This scholarship awards $5,000 to an Asian American graduate student pursuing journalism as a career. The selected student will also receive travel, lodging and registration to attend AAJA’s national annual convention and a mentor for the convention. 

Candidates will be judged on academic and journalistic achievement, commitment to the field of journalism and sensitivity to AAPI issues. Applicants must produce a piece of concise and comprehensive journalism that provides unique context on a current geopolitical issue based on a prompt provided by CIC or AAJA.

  • Must have a current AAJA membership
  • Must be a graduate student currently enrolled full time at a college or university in the United States or one of its territories
  • Must identify as Asian American
  • Must be committed to AAJA’s mission
  • Resume
  • An official college/university transcript
  • A statement justifying financial need
  • A letter of recommendation from a professional  who is familiar with your academic and/or journalism work
  • Work samples
  • An answer to this question:    
  • Describe any involvement or interest you have in the Asian American/Pacific Islander (AAPI) community. If you were awarded an AAJA scholarship, how would you contribute to the field of journalism and media issues involving the AAPI community?
  • An original piece of journalism that addresses a prompt in the application.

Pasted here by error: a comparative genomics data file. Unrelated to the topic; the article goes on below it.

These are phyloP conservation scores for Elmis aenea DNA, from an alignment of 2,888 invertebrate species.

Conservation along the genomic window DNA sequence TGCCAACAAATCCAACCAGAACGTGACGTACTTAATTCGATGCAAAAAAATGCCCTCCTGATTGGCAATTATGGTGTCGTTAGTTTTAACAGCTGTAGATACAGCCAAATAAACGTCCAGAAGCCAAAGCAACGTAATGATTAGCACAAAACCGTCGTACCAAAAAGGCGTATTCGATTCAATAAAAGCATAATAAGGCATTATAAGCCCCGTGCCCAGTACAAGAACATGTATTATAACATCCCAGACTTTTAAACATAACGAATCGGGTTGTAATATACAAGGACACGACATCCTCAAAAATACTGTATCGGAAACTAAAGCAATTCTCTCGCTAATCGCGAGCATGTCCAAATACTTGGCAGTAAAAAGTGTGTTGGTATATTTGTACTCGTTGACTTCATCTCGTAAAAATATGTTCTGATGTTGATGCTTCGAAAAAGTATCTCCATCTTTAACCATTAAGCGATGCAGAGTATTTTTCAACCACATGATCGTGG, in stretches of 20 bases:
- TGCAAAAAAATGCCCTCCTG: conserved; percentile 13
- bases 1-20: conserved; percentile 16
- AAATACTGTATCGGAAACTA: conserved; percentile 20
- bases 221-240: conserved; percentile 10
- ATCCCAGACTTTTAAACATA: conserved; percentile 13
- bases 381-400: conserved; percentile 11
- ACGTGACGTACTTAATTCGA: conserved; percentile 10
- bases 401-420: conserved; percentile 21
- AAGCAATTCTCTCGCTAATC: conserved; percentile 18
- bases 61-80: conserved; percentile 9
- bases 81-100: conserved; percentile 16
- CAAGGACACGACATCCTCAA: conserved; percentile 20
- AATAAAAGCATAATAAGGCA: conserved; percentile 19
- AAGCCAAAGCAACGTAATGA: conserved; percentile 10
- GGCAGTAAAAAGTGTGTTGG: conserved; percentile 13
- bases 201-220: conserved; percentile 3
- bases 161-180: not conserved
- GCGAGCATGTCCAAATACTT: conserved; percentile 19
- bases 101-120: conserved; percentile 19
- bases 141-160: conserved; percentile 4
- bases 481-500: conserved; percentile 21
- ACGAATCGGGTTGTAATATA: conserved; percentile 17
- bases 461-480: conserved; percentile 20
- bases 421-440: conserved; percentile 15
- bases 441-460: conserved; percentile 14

The scholarship is made possible thanks to the estate of Anna Chennault and The Council for International Cooperation.

About Anna Chennault

Anna Chennault was a writer, lecturer, international business executive and founder and chairman of the Council for International Cooperation (CIC). A graduate of Lingnan University, Mrs. Chennault held six honorary doctorate degrees in the fields of law, humanities and business administration and lectured at schools and universities on international affairs. She also authored more than fifty books in English and Chinese, several of which were on the New York Times Best Seller list.

Chennault was actively involved in national affairs and international commerce for over 45 years. Personal friends with many American presidents, she served as a member of numerous governmental and citizen committees addressing U.S. domestic and international issues. She served as Vice Chairman of the President’s Export Council, White House Commissioner of Presidential Scholars, founder and chairman of the National Republican Heritage Groups Council and as International Chairman of the Franklin Delano Roosevelt Memorial Commission. In China, Chennault served as honorary senior adviser to numerous civic organizations, governmental agencies and educational institutions.

About The Council for International Cooperation

The Council for International Cooperation is a non-profit private organization, whose goal is to promote better understanding between the United States, China and Taiwan. The CIC supports educational exchange programs in the arts, humanities and sciences. The CIC provides support to educational foundations and scholarships, awards of excellence, conferences and seminars and scholarly and professional collaborations.

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